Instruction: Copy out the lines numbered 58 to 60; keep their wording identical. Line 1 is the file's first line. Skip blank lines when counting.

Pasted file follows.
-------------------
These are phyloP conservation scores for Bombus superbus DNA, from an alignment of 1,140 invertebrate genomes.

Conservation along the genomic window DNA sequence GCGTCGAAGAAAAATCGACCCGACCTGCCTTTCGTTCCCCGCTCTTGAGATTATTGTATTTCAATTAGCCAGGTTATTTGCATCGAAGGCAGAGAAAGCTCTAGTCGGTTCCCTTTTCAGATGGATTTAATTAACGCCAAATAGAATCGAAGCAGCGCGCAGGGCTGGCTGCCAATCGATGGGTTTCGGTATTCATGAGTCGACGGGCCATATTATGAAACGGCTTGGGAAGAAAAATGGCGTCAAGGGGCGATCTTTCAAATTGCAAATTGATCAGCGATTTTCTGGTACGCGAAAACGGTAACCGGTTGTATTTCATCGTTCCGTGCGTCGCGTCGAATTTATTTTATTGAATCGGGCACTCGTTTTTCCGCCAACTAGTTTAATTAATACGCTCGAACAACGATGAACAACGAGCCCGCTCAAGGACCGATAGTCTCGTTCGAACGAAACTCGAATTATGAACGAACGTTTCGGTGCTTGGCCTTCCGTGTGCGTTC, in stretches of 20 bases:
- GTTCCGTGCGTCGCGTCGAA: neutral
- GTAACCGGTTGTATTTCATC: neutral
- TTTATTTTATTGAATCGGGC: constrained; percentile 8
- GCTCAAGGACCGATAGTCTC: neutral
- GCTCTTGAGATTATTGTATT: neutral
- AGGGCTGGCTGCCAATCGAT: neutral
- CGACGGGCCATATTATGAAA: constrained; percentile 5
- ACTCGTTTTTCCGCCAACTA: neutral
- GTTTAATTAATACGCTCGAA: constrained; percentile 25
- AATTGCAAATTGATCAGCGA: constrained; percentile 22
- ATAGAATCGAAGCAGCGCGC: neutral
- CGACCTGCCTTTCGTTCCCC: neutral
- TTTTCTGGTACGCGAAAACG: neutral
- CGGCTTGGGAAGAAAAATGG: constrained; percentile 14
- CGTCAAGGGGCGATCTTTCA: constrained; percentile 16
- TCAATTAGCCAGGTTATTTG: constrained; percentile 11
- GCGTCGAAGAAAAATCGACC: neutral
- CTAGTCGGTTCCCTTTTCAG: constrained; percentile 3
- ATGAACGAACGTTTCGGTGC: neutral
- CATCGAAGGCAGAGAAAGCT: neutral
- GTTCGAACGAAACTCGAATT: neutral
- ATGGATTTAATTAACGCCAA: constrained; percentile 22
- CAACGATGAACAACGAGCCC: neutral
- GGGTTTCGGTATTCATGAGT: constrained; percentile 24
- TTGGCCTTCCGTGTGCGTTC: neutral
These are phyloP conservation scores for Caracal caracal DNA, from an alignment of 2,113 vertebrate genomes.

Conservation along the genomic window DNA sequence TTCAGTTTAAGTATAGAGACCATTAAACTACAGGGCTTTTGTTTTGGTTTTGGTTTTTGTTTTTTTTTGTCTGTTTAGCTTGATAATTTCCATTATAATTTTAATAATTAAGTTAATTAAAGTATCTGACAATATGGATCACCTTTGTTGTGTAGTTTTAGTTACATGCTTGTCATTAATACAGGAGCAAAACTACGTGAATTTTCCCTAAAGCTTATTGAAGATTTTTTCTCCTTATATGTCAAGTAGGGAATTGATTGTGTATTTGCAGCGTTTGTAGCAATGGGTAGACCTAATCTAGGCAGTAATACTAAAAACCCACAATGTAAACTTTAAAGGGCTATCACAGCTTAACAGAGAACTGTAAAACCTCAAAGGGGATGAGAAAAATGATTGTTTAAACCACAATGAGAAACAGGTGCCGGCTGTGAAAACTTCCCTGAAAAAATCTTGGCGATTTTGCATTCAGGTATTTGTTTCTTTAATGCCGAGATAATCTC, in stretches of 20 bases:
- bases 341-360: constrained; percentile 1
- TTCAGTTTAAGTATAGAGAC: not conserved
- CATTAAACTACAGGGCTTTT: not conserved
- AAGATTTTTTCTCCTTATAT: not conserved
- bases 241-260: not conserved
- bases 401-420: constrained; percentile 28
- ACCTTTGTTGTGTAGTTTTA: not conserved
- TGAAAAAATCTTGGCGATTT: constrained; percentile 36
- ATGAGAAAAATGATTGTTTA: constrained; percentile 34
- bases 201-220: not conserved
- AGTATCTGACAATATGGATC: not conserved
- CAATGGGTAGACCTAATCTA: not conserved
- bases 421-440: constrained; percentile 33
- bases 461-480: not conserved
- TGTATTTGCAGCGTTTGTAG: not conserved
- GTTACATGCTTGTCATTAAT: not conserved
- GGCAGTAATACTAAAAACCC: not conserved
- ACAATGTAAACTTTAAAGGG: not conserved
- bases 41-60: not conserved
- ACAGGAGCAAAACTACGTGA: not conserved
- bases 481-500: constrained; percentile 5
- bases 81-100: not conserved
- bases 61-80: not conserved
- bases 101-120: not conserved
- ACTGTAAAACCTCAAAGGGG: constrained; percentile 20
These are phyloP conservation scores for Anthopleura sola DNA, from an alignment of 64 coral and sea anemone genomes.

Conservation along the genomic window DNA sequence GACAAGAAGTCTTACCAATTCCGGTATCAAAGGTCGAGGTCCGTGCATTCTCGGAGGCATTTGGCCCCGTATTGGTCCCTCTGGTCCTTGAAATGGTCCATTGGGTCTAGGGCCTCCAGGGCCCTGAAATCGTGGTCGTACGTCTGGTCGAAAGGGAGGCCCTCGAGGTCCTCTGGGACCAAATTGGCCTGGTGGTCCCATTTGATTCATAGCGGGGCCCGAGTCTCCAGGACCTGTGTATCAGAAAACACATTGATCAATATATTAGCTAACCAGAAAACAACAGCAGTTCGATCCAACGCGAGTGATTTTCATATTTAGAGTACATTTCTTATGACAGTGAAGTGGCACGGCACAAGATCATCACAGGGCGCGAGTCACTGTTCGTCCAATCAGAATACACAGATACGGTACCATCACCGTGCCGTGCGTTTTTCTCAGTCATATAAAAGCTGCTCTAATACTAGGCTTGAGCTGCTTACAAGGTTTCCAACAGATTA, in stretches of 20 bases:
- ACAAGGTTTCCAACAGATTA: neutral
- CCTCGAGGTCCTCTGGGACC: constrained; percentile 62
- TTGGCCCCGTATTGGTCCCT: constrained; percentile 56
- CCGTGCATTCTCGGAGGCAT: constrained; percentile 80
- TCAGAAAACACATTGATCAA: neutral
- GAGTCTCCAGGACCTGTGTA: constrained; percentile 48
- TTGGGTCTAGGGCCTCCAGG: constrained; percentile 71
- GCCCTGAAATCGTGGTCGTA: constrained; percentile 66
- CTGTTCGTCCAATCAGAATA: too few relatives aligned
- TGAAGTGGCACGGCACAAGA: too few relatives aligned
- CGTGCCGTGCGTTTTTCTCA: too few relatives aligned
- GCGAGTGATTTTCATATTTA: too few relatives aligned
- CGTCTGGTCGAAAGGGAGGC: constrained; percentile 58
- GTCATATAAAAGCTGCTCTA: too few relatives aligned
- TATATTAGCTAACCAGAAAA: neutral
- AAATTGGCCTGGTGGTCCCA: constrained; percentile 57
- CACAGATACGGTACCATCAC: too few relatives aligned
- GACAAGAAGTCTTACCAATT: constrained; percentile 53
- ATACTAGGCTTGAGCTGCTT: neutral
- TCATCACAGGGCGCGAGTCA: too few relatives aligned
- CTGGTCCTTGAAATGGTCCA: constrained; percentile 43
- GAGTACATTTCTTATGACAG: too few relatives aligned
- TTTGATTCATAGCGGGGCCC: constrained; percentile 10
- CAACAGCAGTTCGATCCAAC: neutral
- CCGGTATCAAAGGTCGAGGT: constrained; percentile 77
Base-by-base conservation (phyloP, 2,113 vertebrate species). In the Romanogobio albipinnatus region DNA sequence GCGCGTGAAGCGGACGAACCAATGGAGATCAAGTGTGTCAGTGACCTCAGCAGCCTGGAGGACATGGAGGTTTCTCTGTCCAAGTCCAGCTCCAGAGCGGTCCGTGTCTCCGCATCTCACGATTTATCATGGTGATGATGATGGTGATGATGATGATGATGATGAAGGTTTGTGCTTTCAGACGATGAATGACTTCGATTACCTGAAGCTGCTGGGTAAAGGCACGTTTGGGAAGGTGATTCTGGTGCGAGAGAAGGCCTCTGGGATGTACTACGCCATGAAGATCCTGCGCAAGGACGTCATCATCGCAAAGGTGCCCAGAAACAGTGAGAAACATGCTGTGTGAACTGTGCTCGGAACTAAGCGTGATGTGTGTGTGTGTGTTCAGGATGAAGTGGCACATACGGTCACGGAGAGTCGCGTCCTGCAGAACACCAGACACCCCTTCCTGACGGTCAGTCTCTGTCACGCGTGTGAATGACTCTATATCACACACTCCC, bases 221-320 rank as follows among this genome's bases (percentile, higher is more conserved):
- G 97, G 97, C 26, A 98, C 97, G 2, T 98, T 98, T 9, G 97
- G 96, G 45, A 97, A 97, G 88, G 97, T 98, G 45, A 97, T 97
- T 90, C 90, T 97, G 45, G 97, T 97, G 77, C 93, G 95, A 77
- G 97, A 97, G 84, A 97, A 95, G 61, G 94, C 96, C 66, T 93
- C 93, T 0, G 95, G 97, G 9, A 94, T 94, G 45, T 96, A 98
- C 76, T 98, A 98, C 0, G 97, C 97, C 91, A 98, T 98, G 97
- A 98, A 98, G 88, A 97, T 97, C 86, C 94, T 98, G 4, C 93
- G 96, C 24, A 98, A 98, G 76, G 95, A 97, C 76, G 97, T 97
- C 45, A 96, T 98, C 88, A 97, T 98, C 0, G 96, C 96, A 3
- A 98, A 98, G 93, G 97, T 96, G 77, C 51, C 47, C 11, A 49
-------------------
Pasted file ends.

- CCTCGAGGTCCTCTGGGACC: constrained; percentile 62
- TTGGCCCCGTATTGGTCCCT: constrained; percentile 56
- CCGTGCATTCTCGGAGGCAT: constrained; percentile 80